Back in 1964 a labour politician George Brown, who was Deputy Leader of the Labour Party coined the phrase “Gnomes of Zurich”. He meant, of course, the Swiss bankers and their client speculators (who came from all over the world) who decided, rightly in retrospect, that the British Economy was not all it was cracked up to be and that the British pound was overvalued. These speculative activities ultimately resulted in the pound in our pockets being devalued and somehow the blame was the fault of the gnomes who lived and worked in underground vaults of the Swiss banks who held the secret funds of people all over the world, including those of the wealthy British.
Banks, like the leopard cannot change their spots and like the Ethiopian cannot change their skins. They are founded to make money by borrowing and lending for a profit and by speculating and trying to outsmart other banks. Sometimes they act as principals and sometimes as mere brokers; they rarely act with principles and often their broking is aimed to break something.
In the recently discovered LIBOR fraud we have found that the banks are alleged not to have returned true figures for the rates at which they were lending to each other, thus over charging the poor fools who borrowed at rates fixed to LIBOR or short changing those other fools who lent at rates fixed to LIBOR.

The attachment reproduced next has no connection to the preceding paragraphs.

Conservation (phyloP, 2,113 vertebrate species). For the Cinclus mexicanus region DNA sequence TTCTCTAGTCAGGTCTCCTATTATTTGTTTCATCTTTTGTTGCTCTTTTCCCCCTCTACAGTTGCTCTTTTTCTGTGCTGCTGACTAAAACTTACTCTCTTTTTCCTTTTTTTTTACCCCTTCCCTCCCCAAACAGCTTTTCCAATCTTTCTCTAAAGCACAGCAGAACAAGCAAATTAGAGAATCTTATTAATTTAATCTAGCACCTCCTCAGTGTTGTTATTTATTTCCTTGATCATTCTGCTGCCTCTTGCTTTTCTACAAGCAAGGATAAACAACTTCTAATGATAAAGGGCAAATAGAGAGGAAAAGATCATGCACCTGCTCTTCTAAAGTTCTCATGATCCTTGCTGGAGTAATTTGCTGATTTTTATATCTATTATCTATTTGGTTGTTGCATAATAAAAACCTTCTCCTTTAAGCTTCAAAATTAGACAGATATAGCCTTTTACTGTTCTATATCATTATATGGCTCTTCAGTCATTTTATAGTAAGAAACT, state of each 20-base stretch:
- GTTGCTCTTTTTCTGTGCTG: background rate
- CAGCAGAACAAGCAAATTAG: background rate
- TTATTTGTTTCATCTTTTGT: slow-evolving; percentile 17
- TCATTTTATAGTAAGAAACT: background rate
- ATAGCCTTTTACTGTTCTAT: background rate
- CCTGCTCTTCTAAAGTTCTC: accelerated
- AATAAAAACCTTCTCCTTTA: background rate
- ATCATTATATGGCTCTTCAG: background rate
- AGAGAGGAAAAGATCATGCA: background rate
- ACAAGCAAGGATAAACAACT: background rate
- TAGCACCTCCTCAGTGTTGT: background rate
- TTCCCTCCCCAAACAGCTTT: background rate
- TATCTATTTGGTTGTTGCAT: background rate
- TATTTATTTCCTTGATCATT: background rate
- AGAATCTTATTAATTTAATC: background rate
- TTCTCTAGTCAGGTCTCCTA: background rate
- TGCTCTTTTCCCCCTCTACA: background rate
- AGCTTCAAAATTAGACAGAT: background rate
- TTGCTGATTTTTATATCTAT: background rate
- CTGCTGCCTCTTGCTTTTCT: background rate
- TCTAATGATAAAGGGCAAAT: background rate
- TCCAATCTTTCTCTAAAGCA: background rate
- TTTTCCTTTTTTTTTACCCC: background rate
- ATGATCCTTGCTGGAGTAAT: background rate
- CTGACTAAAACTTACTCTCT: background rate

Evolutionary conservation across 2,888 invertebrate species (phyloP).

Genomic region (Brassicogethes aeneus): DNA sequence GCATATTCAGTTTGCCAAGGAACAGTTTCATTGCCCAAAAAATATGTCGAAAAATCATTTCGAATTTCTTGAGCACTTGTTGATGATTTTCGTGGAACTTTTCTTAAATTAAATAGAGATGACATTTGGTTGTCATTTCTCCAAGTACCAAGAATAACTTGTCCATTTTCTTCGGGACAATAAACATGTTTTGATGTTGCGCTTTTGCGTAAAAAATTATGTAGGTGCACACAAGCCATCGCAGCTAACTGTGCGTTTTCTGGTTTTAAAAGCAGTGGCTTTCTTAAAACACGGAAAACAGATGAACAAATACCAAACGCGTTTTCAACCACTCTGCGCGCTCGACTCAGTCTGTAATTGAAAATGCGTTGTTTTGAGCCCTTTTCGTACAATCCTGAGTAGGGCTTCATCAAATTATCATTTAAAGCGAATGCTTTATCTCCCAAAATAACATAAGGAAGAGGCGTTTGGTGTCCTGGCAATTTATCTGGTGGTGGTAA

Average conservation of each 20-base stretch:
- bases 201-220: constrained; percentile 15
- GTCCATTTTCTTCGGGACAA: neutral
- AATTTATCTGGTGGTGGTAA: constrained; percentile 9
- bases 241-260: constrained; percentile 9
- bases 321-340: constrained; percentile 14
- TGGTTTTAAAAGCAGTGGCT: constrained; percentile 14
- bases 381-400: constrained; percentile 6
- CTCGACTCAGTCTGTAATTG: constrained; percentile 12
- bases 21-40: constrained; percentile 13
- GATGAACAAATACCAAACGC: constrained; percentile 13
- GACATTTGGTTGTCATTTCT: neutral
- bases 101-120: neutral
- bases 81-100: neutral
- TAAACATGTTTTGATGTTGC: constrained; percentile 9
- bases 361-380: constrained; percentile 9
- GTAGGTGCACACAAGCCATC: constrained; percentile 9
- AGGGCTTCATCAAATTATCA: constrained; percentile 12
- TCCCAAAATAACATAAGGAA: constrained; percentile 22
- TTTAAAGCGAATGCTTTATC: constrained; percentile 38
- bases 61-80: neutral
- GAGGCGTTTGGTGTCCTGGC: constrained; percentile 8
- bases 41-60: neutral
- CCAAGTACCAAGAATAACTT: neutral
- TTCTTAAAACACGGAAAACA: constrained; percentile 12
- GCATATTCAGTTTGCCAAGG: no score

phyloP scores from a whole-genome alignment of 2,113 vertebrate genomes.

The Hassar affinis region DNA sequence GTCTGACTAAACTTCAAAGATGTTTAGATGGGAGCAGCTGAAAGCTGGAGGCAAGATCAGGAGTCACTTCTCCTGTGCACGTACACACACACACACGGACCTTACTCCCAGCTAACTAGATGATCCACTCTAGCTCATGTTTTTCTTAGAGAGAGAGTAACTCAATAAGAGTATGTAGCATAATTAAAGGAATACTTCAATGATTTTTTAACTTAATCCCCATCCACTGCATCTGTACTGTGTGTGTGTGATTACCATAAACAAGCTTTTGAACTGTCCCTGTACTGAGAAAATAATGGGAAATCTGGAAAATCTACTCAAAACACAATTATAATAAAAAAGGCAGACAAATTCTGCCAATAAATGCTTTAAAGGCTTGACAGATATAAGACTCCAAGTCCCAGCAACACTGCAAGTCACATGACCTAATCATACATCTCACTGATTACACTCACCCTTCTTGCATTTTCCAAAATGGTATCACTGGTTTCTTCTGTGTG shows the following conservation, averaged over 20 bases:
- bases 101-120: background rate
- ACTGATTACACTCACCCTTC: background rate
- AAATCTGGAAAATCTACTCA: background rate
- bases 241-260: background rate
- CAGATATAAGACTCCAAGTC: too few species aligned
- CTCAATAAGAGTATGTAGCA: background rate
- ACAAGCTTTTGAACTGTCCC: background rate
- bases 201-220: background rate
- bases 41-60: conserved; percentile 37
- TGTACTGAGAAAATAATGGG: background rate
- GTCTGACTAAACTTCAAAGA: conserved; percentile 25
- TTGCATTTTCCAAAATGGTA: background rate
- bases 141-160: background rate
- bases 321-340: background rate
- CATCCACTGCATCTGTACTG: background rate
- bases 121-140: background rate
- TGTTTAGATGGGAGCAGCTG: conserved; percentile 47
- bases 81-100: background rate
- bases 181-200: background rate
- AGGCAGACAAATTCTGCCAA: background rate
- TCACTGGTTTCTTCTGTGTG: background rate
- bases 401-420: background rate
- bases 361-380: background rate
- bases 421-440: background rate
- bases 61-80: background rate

Bloomberg has reported that transcripts have been brought into the cold light of day which show just how casual and widespread the fraud was; the following is part of a transcript of a conversation when a Royal Bank of Scotland trader was supposed to be returning the actual rates of LIBOR for the actual deals that the trader had made:
Q “What’s the call on LIBOR?”
A “Where would you like it, LIBOR that is?”
Q “Mixed feelings but mostly I’d like it all lower…” –
A “Ok, I will move the curve down 1 basis point, maybe more if I can.”
There are trillions of pounds of transactions by commercial borrowers and lenders that depend on LIBOR being exactly what it says on the tin – the London Inter-Bank Offered Rate.
One thing is certain; as criminal as this behaviour is, no one in the British Banking system will go to prison for the fraud; directors and senior managers will remain untouched but doubtless some overpaid underling will be found responsible and the bank will publish statements of extreme regret that these oversights, from which they have profited, could have occurred.
The threat is not from the gnomes of Zurich but the crooked traders of London.